28 Sep 2013

The 50 biggest banks : The average bank has an assets to capital ratio of 369 to 1

There's a very interesting table of the 50 largest banks in the world, ranked by asset sizes, that you can find here. What makes it particuarly interesting is the fact that the table includes not just each banks total assets, but also its level of capital.

Earlier this year, I compiled a table using this data showing that the top 50 banks had combined assets of over $64 trillion. Those numbers were based on the financial statements for 2011, but the site now has the figures for 2012, and so I have redone the exercice. It shows that total assets have dropped by about 1% to $63.6 trillion.

But I thought it would be amusing to rank the 50 banks by their assets to capital ratios.
As you can see, while the 50 banks have $63.6 trillion in assets, total capital is only $765.9 billion - an assets to capital ratio of 83:1. But some banks have unbelievably high ratios. In 7 cases, the ratio is over 1000:1. As a consequence, the average ratio is a staggering 369:1.

Bravo UBS. You come top of the list with a Assets to Capital ratio of 3279:1. The Dutch bank ING also does well, managing to have 1593 times more assets than capital, closely followed by France's Société Générale with a ratio of 1283:1.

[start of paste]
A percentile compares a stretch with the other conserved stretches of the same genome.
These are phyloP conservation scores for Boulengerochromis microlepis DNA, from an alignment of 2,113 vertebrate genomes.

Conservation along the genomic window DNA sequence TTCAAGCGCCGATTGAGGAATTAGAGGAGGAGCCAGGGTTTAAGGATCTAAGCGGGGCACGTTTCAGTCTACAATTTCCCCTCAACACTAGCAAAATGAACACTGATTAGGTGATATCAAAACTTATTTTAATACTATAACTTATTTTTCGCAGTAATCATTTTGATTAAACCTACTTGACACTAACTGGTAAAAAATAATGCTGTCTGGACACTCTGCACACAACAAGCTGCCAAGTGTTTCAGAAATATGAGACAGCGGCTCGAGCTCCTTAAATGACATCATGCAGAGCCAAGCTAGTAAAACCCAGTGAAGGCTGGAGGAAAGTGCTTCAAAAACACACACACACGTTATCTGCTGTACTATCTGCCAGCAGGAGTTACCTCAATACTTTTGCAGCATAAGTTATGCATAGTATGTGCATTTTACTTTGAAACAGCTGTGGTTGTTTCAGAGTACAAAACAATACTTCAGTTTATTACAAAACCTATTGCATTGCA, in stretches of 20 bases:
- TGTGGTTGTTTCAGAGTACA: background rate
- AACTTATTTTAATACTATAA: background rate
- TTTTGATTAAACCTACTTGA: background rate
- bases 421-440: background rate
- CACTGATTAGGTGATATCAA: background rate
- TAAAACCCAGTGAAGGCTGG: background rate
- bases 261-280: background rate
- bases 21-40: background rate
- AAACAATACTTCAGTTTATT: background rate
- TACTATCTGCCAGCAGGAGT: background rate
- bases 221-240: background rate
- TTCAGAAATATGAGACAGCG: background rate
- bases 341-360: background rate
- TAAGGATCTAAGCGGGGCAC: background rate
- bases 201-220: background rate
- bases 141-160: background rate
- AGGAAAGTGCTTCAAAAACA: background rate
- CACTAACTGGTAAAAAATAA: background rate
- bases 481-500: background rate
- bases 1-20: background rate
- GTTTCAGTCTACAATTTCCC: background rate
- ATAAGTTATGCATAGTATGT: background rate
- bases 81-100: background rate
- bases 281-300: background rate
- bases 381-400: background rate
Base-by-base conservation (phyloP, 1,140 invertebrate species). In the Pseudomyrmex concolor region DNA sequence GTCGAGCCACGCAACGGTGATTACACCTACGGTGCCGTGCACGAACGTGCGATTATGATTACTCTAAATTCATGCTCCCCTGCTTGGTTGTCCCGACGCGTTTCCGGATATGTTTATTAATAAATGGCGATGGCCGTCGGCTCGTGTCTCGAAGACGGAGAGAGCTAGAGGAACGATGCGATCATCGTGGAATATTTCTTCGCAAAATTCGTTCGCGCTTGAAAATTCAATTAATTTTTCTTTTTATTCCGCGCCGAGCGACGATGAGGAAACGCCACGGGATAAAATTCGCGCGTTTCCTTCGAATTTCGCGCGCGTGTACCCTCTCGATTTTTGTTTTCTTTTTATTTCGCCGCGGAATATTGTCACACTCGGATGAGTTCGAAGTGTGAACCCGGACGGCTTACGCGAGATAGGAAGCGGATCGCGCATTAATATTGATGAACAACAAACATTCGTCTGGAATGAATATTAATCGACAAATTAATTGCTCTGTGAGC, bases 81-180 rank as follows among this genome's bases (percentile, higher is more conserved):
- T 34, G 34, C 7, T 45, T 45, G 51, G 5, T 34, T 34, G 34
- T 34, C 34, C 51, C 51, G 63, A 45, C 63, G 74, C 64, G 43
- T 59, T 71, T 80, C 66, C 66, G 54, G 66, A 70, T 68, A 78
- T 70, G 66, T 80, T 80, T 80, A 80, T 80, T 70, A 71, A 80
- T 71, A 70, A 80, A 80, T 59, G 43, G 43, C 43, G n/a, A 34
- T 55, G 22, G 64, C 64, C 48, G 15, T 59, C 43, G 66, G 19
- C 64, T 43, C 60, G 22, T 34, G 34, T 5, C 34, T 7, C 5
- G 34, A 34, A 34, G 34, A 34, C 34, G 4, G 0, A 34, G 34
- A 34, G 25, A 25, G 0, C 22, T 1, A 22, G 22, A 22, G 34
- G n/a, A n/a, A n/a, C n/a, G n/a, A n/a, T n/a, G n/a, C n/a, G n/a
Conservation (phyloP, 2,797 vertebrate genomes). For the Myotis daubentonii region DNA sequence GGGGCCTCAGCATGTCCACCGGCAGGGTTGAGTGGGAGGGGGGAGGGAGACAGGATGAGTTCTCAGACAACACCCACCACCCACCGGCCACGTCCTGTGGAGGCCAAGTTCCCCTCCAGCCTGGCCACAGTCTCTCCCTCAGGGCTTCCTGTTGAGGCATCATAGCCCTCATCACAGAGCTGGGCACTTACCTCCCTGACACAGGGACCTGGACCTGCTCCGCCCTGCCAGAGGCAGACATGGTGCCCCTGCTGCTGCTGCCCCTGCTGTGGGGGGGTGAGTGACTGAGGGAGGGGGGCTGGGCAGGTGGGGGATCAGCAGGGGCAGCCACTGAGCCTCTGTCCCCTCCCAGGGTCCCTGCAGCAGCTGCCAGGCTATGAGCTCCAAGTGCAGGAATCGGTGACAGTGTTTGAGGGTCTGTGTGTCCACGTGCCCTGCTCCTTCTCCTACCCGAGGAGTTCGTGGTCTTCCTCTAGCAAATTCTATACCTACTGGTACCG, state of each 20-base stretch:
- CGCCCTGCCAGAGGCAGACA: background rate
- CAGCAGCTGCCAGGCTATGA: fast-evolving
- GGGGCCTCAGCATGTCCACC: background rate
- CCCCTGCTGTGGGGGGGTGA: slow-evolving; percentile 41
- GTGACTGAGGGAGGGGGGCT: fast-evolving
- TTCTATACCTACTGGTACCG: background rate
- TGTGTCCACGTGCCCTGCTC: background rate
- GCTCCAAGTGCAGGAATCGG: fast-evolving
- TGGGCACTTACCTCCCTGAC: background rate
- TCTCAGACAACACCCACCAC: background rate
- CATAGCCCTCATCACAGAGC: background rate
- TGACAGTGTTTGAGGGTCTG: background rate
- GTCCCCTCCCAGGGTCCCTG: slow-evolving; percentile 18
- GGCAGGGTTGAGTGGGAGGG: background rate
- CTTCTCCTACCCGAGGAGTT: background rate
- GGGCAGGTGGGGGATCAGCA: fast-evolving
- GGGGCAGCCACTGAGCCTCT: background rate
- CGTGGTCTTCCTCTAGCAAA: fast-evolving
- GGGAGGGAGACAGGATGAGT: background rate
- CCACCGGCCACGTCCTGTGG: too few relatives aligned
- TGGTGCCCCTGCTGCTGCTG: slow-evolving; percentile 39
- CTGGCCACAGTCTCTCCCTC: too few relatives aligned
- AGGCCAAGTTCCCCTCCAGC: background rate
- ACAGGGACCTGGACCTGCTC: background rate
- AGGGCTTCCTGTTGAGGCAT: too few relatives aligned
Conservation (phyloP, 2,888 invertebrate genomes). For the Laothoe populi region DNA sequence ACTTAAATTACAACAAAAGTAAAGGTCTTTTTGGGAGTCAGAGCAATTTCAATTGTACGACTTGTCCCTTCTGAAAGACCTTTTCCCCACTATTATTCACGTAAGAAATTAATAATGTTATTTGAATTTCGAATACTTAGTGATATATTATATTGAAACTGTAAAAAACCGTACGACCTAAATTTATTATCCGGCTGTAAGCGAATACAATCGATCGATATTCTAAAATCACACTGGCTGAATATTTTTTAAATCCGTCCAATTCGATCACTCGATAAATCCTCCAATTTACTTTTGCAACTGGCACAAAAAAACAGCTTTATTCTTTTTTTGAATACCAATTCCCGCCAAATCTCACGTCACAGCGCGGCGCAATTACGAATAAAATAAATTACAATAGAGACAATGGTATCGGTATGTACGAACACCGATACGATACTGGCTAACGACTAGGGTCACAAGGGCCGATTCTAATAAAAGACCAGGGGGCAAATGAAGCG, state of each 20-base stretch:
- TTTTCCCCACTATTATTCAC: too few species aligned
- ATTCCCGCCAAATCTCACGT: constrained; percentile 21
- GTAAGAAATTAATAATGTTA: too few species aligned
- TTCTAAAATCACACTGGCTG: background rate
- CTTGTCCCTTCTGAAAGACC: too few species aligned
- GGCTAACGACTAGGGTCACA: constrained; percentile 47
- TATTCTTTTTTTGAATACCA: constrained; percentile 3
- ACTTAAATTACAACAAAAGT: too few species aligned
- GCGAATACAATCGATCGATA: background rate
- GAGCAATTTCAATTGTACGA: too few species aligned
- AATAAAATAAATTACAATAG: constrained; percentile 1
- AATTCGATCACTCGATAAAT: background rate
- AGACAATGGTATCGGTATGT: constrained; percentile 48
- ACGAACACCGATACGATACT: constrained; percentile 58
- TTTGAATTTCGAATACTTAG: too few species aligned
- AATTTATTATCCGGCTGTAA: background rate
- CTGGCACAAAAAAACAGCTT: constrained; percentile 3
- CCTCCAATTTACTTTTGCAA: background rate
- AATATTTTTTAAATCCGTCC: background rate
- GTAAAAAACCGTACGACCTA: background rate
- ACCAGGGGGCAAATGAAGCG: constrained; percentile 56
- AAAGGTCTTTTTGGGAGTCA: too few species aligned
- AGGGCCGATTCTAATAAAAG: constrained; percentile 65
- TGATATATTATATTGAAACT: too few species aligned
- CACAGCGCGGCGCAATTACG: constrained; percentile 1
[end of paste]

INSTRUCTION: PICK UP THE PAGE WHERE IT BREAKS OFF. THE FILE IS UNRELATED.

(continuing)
How is this possible? Aren't banks supposed to keep their assets to capital ratios under control? What about Basel 2 and Basel 3?

Well, I think that the answer is that the banks assets are "risk weighted". For example, if the bank holds government debt on its books, these assets are considered to have zero risk, and therefore don't get counted. They can have as much government debt as they want, even with no capital backing. In other words, the system is designed so that governments can take on unlimited levels of debt. Banks can create as much money as they want to allow governments to run up public sector debt. And of course, the more debt, the better, as far as the banks are concerned. It's easy earnings, with no risk. And, as I have argued before, it's a system that has allowed 3% of UK GDP to be sucked out of the economy in the form of interest payments on public sector debt for 60 years at least.


Could you come up with a more stupid system? As Mervyn King, the ex-governer of the Bank of England, put it in a speech in 2010 : "Of all the many ways of organising banking, the worst is the one we have today." Spot on, Mervyn.

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